Did Caesars Push Back Against Tighter Louisiana Sports Betting Regulations?

For the most part, sports betting companies have not put up serious fights against tighter regulations and expulsion from college campuses. Financially speaking, they may not need to. It isn't clear, for instance, how much Louisiana sports betting revenue Caesars generated from having a presence at LSU.

Experts throughout the industry, in fact, seem to believe operators may have pounced at the opportunity to extricate themselves from these deals. Universities like LSU were likely raking in millions as part of these agreements. Most don't think sportsbooks such as Caesars were making enough off those partnerships to justify the investment.

For their part, while Caesars Sportsbook did not aggressively fight this mandate from policymakers, they have argued that these sponsorships are worth the overhead. Caesars CEO Tom Reeg believes there is real value in acquiring exclusive sports betting rights at large universities with premier football and basketball programs, such as those found at LSU and Michigan State.

Are Sports Betting Partnerships with College Universities Gone for Good?

Our motto around these parts: Never say "never." We could very well see Louisiana sports betting eventually permitting deals between gambling operators and major universities once again. Even now, they're not technically illegal. Initiatives are on the table that could swing the pendulum in that direction. But nothing is official.

Still, for the time being, it does seem like Louisiana sports betting and the United States sports betting market in general have outgrown the need for these deals. The partnerships were first rolled out in 2020 and thereafter, in response to the global pandemic. These deals were a chance for Universities to drum up revenue at a time when they weren't making nearly as much.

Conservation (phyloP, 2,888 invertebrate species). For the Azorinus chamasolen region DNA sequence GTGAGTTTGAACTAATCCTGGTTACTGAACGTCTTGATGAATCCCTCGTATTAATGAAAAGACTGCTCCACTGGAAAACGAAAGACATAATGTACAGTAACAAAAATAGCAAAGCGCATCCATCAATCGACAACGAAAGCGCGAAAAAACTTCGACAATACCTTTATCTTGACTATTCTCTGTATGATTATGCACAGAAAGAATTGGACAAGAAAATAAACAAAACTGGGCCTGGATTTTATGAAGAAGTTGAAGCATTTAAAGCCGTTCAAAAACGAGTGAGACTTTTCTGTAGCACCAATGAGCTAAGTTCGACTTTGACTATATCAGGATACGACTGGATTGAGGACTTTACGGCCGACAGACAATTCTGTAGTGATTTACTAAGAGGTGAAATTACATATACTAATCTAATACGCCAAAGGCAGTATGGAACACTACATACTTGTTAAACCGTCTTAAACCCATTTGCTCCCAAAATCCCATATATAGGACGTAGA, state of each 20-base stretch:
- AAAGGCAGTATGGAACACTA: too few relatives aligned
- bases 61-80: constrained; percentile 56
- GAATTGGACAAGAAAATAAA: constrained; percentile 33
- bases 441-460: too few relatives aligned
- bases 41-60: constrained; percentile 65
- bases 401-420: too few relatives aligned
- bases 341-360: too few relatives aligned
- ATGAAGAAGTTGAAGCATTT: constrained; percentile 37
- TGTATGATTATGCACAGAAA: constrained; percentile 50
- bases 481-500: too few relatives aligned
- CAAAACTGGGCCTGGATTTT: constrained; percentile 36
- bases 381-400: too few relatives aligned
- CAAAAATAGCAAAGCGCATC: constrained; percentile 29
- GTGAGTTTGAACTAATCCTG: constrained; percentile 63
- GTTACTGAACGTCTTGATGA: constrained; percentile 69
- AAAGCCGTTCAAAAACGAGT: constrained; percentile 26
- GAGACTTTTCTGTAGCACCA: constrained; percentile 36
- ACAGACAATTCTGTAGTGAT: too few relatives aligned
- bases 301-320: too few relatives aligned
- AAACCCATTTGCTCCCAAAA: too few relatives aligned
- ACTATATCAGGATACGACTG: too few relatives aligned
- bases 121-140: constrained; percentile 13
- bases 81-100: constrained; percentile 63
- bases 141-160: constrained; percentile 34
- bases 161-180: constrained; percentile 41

As the world continues to move on from the coronavirus pandemic, colleges aren't suffering at the same scale. Sports programs are back up and running. Enrollment is on the come-up. And while universities may not have as many physical students on campus, most have adapted to the growing trend of remote learning.

Of course, colleges are largely for-profit entities masquerading as purveyors of higher-education. Those in charge would likely still welcome the chance to capitalize on these deals.

And if it weren't for the current rise in sports betting scandals involving both athletes and rogue advertisements that ended up in the hands of underage recipients, we might see places like LSU, Michigan State, the University of Maryland and other colleges fighting to keep their gambling partnerships.

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Meet the author

Dan Favale

Dan first began writing about sports back in 2011. At the time, his expertise lied in the NBA and NFL. More than one decade, that remains the case. But he's also expanded his catalog to include extensive knowledge and analysis on the NHL, MLB, tennis, NASCAR, college ba...